If convicted, Delavergne faces up to two years for unlawful posting of a message, four years for possession of child sexually abusive material and four years for each count of using a computer to commit a crime. Future court dates for Delavergne are unknown at this time.
The MSP Computer Crimes Unit encourages parents to speak to their children about the safe use of the internet. The National Center for Missing and Exploited Children provides a comprehensive list of resources on their website at http://www.missingkids.org.
Anyone with information regarding possible child sexual exploitation is asked to report it to the CyberTipline. That link is below.
A suspicious incident while a student was waiting for the bus was actually a misunderstanding.
Fenton Area Public Schools sent out a communication Monday after a morning incident involving a Tomek-Eastern Elementary student waiting for the bus, who reported a suspicious truck that drove by numerous times. The student became frightened and went inside, and the truck eventually pulled in her driveway.
Superintendent Dr. Adam Hartley says due to the diligence of the Fenton Police Department, they now know that the truck roaming neighborhoods Monday morning was work related and not a dangerous situation. He was notified the truck belonged to a contractor working in the neighborhood. Hartley says the driver could not find the house he was scheduled to work at and pulled in a driveway to make a phone call. He says police talked with both the homeowner and the contractor to confirm it was indeed the truck and driver that caused the alert.
Hartley noted the student did the right thing by returning home and the parent did the right thing by calling the police. Since the letter was sent out, he says both the school district and the police department have received many calls regarding the incident. Hartley says the community showed once again how caring and protective it is when it comes to the safety of children by sharing tips, talking with neighbors, and communicating with the appropriate people. (JM)
Legislation sponsored by a lawmaker and longtime veterinarian would establish new pet store standards, while protecting them from ordinances passed at the local level he says could put them out of business.
Republican State Representative Hank Vaupel, a veterinarian of more than 40 years, says itâs a very important, personal issue to him, considering his background and instances where he has seen animals not being treated the way they should. Under the plan laid out in House Bills 5916 and 5917, breeders would be required to supply their U.S. Department of Agriculture inspection reports to pet stores, in their entirety. Any major violations within the past two years would make it impossible for a breeder to engage in sales to a pet store in Michigan.
With household demand for pets growing every year, Vaupel says more and more consumers turn online or unwittingly to sources like flea markets or unregulated breeders. Some experts believe up to 80% of online advertisements for pets may be fraudulent. He says in addition, when forced to online retailers, consumers often have no recourse if the puppy is unhealthy or not as advertised. The legislation would prevent Michigan pet stores from acquiring dogs from unregulated breeders, sometimes known as âpuppy millsâ. It also establishes a minimum age at which puppies can be placed up for adoption, ensures all dogs have a certified health certificate from a licensed veterinarian, and requires dogs to be vaccinated and micro-chipped. Vaupel noted pet stores must comply with all local ordinances and regulations but a municipality canât just arbitrarily ban them.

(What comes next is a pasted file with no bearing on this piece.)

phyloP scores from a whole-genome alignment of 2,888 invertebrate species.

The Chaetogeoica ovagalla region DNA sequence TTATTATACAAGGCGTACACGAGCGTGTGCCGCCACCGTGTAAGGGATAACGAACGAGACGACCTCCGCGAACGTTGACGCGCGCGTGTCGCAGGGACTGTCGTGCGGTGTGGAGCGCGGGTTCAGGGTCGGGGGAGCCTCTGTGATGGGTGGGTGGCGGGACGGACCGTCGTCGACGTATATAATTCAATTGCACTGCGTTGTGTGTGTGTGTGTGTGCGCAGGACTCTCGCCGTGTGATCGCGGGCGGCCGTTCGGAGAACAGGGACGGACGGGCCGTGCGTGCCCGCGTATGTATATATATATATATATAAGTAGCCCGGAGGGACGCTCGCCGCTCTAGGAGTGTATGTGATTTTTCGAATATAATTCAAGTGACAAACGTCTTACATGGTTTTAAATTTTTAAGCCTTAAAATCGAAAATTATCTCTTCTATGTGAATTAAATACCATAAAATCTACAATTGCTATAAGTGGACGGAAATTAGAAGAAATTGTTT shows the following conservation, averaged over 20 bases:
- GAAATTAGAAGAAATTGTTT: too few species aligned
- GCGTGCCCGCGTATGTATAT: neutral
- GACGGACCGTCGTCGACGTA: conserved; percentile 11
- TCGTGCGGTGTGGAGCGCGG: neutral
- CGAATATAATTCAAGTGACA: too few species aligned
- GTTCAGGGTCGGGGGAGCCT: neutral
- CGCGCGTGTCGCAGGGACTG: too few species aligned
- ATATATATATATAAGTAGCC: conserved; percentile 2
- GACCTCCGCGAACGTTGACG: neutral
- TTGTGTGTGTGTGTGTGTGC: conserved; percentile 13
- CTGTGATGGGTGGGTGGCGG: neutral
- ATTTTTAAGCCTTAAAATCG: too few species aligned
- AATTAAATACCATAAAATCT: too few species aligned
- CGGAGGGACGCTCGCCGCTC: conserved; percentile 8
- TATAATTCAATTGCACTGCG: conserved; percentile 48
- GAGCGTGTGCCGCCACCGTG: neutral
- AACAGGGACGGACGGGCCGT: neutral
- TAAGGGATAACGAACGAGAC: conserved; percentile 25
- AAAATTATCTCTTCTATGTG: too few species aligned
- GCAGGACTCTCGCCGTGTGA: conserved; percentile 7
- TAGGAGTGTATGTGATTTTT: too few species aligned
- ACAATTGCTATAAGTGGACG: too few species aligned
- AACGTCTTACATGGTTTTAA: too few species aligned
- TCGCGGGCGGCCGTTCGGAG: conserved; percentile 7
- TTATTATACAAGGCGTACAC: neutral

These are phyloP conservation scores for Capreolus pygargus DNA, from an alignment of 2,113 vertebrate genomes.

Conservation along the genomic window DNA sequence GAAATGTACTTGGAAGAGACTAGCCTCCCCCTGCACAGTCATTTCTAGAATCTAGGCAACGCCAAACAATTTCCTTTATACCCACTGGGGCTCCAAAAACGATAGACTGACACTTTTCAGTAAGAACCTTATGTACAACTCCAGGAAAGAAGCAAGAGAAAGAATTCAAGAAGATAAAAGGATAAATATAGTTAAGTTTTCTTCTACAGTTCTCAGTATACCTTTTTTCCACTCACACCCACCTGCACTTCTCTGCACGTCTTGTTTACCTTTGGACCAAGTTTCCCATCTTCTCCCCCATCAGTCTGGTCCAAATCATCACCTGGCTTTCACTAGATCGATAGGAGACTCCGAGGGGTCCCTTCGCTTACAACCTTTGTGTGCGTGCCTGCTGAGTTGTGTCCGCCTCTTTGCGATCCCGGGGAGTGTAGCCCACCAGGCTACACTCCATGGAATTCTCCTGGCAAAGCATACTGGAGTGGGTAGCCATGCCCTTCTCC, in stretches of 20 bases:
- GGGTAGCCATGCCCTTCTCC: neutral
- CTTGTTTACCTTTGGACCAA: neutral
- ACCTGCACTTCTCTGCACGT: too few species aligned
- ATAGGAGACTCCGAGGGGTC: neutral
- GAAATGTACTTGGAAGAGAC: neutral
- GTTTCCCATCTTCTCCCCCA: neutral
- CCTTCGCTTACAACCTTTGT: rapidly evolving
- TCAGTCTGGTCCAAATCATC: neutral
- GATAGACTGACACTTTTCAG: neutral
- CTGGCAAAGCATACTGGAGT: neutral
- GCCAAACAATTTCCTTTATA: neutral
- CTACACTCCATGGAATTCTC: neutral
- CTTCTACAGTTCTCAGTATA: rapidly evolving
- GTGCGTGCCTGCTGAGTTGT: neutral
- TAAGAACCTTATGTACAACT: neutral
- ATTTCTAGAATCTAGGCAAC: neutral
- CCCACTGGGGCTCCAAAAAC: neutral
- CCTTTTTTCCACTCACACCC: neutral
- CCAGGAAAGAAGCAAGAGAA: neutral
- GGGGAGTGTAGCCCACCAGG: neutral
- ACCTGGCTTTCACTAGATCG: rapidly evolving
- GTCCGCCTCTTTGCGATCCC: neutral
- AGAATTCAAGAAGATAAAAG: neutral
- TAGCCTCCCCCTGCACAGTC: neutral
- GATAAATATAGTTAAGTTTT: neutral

The legislation also prevents local units of government from enacting or enforcing any ordinance, policy, resolution, or rule that would ban such shops from retail districts. Vaupel said the provision would protect, âresponsible breeders and local store owners who pour their hearts and souls into building safe and humane facilities, employ dozens of people and are ingrained in the fabric of local communities across the state.â (JM/JK)
A presenter on campaign finance says citizens must do their due diligence in researching the financial supporters behind a political candidate.
The League of Women Voters Brighton/Howell Area Unit hosted the âFollowing the Money in Michigan Politicsâ seminar at the Howell Carnegie Library Wednesday. The event featured Craig Mauger, Executive Director of the Michigan Campaign Finance Network (MCFN), who discussed the influential amount of money increasingly being poured into politics. MCFN is a nonpartisan group that aims to educate the public about the impact and role monetary contributions made to politicians play in a governmental system.
Mauger says this yearâs state election could be unprecedented in terms of the amount of campaign money being spent. Mauger says current indicators show interest groups are not only collecting a record amount of funds, but that the money is also becoming harder to track back to the source. The source can use that âdark moneyâ to spread misleading advertisements without fear of repercussions.